Lei Zhang

Shanghai Normal University, Shanghai, Shanghai Shi, China

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Publications (15)33.61 Total impact

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    ABSTRACT: The study of a new water-soluble reagent, N-allyl-N ' -(sodium p-aminobenzenesulfonate)thiourea (ASAT)'s preparation and its characteristics are described. It was found that in pH 4.0-5.5 NaAc-HAc buffer solution, ASAT forms a stable yellow soluble complex with Pd. The maximum absorption is at 296 nm, ɛ=1.33×101 mol cm. Higher sensitivity and selectivity are advantages of this method. The new method is simple and convenient and can provide satisfactory results on samples of anode mud and ore.
    Analytical Letters - ANAL LETT. 02/2008; 33(12):2533-2543.
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    ABSTRACT: A new chromogenic reagent, N-o-methylphenyl-N'-(sodium p-aminobenzenesulfonate)thiourea (MSAT), has been synthesized and characterized by elemental analysis, (1)H-NMR, FT-IR and UV-Vis spectra. Based on the absorption spectrum of the colored complex of MSAT with palladium(II), a novel spectrophotometric method for the determination of palladium has been developed. In a pH 4.0 - 5.5 HAc-NaAc buffer solution, palladium(II) reacted with MSAT to form a stable yellow water-soluble complex with an apparent molar absorptivity of epsilon = 2.04 x 10(5) L mol(-1) cm(-1) at the maximum absorption of 318.0 nm. Beer's law was obeyed in the concentration range of 1.2 - 11.8 microg per 25 mL for palladium(II) with a correlation coefficient of 0.9997. The probable interfering ions and their tolerable limits have also been investigated in detail. The proposed method is simple, rapid, and sensitive, and has been applied to the determination of palladium in anode mud and ore samples with satisfactory results.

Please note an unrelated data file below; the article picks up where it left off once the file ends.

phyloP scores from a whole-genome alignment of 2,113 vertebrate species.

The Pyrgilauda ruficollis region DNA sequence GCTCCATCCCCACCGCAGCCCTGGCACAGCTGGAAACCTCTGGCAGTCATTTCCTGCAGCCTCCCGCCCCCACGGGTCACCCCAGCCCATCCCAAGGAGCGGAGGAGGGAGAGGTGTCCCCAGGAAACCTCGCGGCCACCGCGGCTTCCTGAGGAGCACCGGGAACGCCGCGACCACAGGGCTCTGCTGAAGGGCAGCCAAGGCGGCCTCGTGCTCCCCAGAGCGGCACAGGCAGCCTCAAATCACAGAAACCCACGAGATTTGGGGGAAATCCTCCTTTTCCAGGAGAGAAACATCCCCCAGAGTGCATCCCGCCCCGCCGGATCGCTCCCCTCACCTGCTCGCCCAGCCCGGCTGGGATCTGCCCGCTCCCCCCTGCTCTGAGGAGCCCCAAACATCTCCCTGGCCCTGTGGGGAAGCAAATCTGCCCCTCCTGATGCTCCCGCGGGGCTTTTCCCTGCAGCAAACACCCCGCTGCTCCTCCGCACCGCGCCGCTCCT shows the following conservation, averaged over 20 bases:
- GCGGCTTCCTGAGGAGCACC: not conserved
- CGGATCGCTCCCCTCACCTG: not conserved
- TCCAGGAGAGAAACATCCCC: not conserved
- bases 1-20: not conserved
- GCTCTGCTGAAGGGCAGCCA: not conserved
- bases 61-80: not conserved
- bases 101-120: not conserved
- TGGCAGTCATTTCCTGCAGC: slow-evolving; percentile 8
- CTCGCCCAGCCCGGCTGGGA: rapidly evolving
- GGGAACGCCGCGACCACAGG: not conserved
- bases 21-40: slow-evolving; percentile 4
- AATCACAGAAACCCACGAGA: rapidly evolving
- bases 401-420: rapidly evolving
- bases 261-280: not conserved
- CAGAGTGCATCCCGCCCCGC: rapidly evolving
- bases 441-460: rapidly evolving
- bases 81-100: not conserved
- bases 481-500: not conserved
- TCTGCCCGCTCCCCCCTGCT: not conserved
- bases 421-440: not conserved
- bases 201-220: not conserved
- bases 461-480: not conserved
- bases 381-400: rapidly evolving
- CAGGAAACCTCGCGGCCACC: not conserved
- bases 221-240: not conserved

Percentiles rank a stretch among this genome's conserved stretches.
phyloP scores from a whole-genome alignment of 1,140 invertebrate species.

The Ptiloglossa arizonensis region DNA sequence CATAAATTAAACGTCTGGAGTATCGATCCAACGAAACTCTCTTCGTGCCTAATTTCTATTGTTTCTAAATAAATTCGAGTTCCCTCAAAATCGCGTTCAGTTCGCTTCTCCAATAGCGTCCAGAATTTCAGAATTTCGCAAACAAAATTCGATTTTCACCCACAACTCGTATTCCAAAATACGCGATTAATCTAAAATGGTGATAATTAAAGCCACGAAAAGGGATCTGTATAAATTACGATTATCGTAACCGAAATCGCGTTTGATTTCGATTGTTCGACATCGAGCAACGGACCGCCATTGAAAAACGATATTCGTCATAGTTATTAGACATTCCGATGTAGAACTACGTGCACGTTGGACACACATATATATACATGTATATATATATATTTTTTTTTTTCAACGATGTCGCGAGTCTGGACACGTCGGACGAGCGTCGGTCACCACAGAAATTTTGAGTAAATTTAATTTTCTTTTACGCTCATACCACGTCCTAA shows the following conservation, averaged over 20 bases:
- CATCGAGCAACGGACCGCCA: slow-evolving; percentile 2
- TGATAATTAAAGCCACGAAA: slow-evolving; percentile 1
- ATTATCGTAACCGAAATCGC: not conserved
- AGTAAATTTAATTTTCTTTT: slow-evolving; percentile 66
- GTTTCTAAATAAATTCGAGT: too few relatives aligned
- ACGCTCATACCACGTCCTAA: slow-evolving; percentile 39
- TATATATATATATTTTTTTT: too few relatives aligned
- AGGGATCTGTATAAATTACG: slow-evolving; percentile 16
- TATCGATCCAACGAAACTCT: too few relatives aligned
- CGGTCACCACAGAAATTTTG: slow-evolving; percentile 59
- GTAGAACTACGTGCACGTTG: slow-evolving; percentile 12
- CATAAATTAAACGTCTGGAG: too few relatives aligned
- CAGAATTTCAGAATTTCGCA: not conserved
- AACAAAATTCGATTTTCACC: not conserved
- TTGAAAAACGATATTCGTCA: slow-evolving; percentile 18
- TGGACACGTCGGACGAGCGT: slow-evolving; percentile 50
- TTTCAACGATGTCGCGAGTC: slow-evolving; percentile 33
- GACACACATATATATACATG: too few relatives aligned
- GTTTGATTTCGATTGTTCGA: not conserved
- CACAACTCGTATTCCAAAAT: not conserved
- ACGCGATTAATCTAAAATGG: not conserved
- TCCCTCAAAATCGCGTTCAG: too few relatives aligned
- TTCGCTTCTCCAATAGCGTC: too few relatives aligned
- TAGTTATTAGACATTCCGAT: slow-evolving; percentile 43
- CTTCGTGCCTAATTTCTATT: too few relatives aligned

Analytical Sciences 08/2006; 22(7):989-92. · 1.57 Impact Factor
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    ABSTRACT: Despite numerous studies on the neural basis of numerical processing, few studies have examined the neural substrates of one of the most basic numerical processing-number sequence recitation. The present study used fMRI to investigate neural substrates of number sequence recitation, focusing on the intraparietal sulcus (IPS) and perisylvian areas. This study used a 2 (number versus alphabet) x 2 (forward versus backward recitation) design. 12 Chinese undergraduates were asked to recite overtly but gently numerical and alphabetical sequences forward and backward. Results showed that, for both numerical and alphabetic sequences, the left IPS was activated when performing backward recitation, but not when performing forward recitation. In terms of perisylvian areas, all four tasks elicited activation in bilateral superior temporal gyrus and inferior frontal gyrus, but forward recitation elicited greater activation in the left posterior superior temporal gyrus than did backward recitation, whereas backward recitation elicited greater activation in the left inferior frontal gyrus than did forward recitation. These results suggest that forward recitation of numbers and the alphabet is typically based on verbal processing of numbers implemented in the perisylvian area, whereas backward recitation would likely require additional neural resources in the IPS.
    Brain Research 08/2006; 1099(1):109-20. · 2.88 Impact Factor